This is where I believe an enterprise business opportunity has potential. For example, the majority of Fortune 500 enterprise businesses have a heavy reliance on Software-as-a-Service (e.g., Office 365, ServiceNow, Workday,, which are commonly accessed via the browser. Arguably, the browser is the most important enterprise business application, maybe more important than the underlying operating system.

Therefore, if specific features can be developed that target security, compliance, and centralised management, I feel there is the potential for Arc to become the “default” browser for enterprise businesses, reducing the reliance on Google and Microsoft.

These features would not be “core” to Arc, but instead offered as modules and/or optional add-ons. Therefore they would not impact the consumer experience and/or the integrity of the foundational codebase. They could also be developed by a dedicated business development team, delivering a clear separation of concerns.

Specific enterprise business features could include:

  • Centralised Management (Configuration Toggles, Sidebar/Spaces Customisation, Extensions Management, etc.)
  • Specific Security Controls (Trusted Sites, Force HTTPS, etc.)
  • Azure AD Integration with FIDO2 Compatibility (SSO Management, etc.)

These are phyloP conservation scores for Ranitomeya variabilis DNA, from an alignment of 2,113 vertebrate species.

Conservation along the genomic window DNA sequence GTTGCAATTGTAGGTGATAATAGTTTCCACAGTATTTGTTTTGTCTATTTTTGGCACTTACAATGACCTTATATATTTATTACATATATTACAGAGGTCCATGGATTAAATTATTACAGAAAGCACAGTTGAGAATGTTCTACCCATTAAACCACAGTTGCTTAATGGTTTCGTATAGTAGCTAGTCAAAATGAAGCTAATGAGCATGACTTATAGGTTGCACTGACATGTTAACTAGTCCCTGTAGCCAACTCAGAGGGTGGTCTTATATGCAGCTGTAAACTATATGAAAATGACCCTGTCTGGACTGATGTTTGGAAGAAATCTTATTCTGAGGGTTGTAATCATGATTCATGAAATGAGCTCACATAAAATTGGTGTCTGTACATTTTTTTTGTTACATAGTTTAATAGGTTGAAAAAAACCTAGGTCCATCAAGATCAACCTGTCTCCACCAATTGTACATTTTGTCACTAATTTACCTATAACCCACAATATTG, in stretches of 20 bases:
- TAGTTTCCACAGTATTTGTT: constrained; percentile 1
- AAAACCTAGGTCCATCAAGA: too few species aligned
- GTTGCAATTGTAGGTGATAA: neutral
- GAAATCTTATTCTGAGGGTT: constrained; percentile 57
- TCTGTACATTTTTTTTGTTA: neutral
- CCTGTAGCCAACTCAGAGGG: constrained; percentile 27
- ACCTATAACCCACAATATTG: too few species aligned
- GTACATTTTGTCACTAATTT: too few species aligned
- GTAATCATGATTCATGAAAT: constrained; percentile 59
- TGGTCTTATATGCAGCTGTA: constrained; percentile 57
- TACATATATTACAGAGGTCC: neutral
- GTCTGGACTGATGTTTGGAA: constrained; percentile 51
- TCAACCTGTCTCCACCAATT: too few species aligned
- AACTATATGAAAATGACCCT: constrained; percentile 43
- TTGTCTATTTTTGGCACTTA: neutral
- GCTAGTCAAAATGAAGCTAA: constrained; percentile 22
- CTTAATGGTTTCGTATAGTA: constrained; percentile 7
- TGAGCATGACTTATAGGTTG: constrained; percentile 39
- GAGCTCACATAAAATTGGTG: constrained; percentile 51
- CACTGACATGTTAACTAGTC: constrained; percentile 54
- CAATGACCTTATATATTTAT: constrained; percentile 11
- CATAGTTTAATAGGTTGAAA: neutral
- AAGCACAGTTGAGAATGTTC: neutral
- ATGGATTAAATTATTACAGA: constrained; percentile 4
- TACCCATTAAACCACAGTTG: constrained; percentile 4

• Block Lists (Sites, Downloads, etc.)
  • Ability to Disable Arc Features (Easels, Notes, Boosts, Max, etc.)
  • Max Integration with a Private LLM (Azure OpenAI, Google Vertex AI, etc.)
  • Private Boost Store (Library of Enterprise Approved Boosts)
  • Custom Branding (Business Logo, Colours, Icons, etc.)
  • Cross Platform Support (Windows, macOS, Linux, iOS, iPadOS, Android, etc.)
  • Encrypted Sessions (Tunnelling) and Integration with SASE Solutions
  • Data Loss Prevention (DLP) Controls

These features would be compelling to most enterprise businesses, as they would improve security and compliance, whilst also enhancing the user experience and prompting agnostic endpoints (decoupling from the underlying operating system).

It is also a viable monetisation strategy, as we know enterprise businesses are accepting of pay-per-user subscriptions (assuming the right price point). With millions of users as the target audience, The Browser Company would only need to secure a small number of strategic partnerships to provide a robust, reoccurring revenue stream that should please investors.

This would allow the core development team to stay focused on customer-centric features that further enhance/enrich the product, hopefully resulting in greater scale, etc.

It should be noted that browsers with a focus on enterprise businesses do already exist (e.g., Talon). However, they are usually generic copies of Google Chrome, that fail to offer any additional user benefits. This is a major barrier, as enterprise business users are still users and ultimately desire products that enhance their productivity, etc. This is where Arc is different, as it has a unique and compelling value proposition regarding user experience.